The Government of Ghana has launched an expansion of the national malaria vaccine immunization programme to deliver malaria vaccines to thousands of children at high risk of malaria illness and death in Ghana.
The malaria vaccine Mosquirix– RTS,S, the first vaccine recommended by the World Health Organization(WHO) to prevent malaria and significantly reduce life-threatening severe malaria in children, is expected to save thousands of lives each year with this expansion programme.
Launching the expansion in the Sunyani East Municipality in the Bono region, the Minister of Health, Hon Kwaku Agyeman-Manu underscored the significance of the malaria vaccine an intervention towards the elimination of malaria.
“Vaccination saves children’s lives; it is one of the most cost-effective public health interventions and the best way to help children to survive,” said Hon Agyemang-Manu.
“I urge all caregivers and parents to take full advantage of this opportunity and ensure that they send their eligible children to the Child Health and Nutrition clinics popularly known as Child Welfare Clinics or CWC to be vaccinated against this deadly childhood disease,” he added.
Initial introductions of the malaria vaccine through national immunization programmes in Ghana, Kenya and Malawi have resulted in substantial reduction in deadly severe malaria, with a drop in child hospitalizations and reduction in child deaths.
“The malaria vaccine is a welcome addition to the malaria control toolbox and will offer endemic countries the opportunity to rapidly reach children in the most vulnerable places with an effective intervention through the routine immunization platform,” noted the WHO Representative to Ghana, Dr Francis Kasolo.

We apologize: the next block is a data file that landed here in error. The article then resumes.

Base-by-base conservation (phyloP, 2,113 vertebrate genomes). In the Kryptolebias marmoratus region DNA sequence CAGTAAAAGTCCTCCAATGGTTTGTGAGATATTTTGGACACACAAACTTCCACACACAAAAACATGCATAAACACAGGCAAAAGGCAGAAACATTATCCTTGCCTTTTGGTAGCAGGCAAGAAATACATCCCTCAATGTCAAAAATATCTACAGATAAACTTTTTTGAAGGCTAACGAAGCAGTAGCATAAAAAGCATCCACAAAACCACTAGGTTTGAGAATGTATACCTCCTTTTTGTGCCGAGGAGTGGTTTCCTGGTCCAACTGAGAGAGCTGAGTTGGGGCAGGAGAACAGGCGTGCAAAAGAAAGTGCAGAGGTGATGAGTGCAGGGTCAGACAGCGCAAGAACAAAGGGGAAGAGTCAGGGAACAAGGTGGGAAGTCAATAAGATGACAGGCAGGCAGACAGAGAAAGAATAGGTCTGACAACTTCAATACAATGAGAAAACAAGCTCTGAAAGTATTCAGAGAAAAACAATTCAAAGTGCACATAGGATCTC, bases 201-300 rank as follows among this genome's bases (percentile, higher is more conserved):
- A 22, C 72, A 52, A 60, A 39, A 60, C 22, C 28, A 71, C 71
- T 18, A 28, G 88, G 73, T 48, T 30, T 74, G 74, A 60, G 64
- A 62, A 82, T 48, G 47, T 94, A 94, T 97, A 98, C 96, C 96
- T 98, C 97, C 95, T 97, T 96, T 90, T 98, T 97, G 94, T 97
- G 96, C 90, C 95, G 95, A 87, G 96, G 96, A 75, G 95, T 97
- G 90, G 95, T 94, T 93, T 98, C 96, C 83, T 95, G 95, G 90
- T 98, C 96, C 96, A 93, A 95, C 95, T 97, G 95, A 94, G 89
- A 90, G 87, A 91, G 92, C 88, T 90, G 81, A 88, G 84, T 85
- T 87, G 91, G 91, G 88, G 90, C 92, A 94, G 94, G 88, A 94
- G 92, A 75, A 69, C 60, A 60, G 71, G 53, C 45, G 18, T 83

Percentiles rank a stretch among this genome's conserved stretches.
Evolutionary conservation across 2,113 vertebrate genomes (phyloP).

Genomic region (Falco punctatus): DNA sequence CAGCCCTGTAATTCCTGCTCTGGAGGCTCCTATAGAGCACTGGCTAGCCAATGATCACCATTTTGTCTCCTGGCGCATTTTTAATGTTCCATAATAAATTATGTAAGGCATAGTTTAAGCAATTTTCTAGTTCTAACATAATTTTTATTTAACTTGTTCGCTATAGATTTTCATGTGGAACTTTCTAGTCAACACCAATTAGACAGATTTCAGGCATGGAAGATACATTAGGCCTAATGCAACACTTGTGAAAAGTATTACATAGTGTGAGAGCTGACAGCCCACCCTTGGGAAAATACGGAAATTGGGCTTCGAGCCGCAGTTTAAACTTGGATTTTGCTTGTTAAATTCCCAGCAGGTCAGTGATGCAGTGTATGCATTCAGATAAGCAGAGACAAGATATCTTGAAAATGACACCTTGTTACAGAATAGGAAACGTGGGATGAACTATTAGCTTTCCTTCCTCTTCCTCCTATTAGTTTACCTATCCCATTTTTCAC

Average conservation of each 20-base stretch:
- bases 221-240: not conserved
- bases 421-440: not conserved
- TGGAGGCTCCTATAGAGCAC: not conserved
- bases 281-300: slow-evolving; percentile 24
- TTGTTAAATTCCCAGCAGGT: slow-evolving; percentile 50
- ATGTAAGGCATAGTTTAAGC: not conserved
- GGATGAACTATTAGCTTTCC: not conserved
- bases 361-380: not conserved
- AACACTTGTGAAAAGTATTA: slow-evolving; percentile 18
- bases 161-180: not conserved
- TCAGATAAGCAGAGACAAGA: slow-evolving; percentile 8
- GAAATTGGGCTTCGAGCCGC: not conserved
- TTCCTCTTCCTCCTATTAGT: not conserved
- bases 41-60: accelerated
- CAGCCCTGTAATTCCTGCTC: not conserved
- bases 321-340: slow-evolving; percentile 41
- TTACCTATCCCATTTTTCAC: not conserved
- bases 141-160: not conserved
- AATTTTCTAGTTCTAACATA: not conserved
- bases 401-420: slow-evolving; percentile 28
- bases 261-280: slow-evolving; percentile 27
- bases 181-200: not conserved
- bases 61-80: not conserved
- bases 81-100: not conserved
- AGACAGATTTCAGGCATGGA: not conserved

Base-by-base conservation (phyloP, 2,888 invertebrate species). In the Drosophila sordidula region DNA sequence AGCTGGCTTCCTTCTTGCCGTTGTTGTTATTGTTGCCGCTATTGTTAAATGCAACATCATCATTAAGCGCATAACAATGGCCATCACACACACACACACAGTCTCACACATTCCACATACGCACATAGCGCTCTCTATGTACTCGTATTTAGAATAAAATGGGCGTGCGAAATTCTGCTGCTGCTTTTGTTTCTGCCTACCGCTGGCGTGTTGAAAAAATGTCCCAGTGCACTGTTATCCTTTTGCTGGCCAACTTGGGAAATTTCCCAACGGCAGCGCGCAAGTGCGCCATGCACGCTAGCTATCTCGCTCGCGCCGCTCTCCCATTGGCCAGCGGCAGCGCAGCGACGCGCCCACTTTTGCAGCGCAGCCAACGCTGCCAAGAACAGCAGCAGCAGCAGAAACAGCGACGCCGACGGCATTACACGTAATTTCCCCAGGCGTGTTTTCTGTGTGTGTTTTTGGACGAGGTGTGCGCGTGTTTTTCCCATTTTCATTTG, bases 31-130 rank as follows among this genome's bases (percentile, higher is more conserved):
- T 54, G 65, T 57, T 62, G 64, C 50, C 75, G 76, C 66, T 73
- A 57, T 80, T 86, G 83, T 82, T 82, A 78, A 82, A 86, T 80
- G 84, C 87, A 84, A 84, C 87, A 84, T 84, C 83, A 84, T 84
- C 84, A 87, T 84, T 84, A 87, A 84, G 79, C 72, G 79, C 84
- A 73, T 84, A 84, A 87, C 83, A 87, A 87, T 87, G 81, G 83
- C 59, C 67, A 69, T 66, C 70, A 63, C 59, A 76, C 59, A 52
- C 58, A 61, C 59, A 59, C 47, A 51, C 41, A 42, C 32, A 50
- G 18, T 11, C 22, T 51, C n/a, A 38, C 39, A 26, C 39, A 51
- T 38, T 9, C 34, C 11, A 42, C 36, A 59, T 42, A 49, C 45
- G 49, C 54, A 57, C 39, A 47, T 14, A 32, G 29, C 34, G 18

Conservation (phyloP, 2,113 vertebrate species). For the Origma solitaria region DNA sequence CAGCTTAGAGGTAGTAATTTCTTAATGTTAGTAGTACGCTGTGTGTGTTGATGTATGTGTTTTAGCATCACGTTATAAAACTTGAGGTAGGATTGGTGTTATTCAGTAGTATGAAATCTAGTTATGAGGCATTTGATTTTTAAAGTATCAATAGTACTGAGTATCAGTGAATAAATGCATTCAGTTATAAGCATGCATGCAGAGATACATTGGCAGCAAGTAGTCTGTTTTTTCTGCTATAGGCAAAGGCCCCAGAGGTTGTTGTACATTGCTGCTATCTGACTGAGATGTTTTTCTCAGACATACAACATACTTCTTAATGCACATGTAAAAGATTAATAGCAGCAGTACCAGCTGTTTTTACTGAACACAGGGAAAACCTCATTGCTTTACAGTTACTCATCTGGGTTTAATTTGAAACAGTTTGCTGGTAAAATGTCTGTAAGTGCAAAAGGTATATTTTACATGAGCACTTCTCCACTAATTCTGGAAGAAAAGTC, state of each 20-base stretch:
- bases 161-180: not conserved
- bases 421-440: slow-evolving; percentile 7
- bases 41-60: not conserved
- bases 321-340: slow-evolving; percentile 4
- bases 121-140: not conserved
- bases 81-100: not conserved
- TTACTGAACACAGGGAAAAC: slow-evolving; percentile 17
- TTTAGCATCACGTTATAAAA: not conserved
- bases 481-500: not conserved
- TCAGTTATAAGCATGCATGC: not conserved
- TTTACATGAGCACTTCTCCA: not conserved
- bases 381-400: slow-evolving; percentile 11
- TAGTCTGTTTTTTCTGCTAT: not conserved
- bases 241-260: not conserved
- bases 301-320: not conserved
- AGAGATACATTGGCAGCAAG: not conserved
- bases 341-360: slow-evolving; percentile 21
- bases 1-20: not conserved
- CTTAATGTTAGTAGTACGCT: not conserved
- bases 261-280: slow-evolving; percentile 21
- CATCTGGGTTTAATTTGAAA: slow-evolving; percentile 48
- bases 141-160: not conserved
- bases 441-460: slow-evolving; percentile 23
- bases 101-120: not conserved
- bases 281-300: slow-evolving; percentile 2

“It is critical for all stakeholders to spread the importance of the malaria vaccine and all childhood immunizations in protecting the lives and livelihoods of our children and future generations,” Dr Kasolo added.
In Ghana, the malaria vaccine implementation programme was launched in May 2019 in 42 districts across seven regions. As at December 2022, a total of 1.4 million doses of the vaccine had been administered to eligible children with 459,446 children receiving at least one dose and 184,418 children completing all the 4 doses.
The expansion will see the delivery of malaria vaccines to children in 51 additional districts in the seven regions.
The malaria vaccine programme is being implemented in Ghana, Kenya and Malawi, with more than 1.2 million children reached with at least one dose of the malaria vaccine. The implementation programme which comes to an end in December 2023, has provided crucial information for other malaria endemic countries in sub-Saharan Africa to roll out the malaria vaccine from 2024.
The implementation programme is coordinated by WHO and supported by PATH, UNICEF, GlaxoSmithKline (manufacturer of the vaccine) and other stakeholders, with funding provided by Gavi, the Global Fund and Unitaid.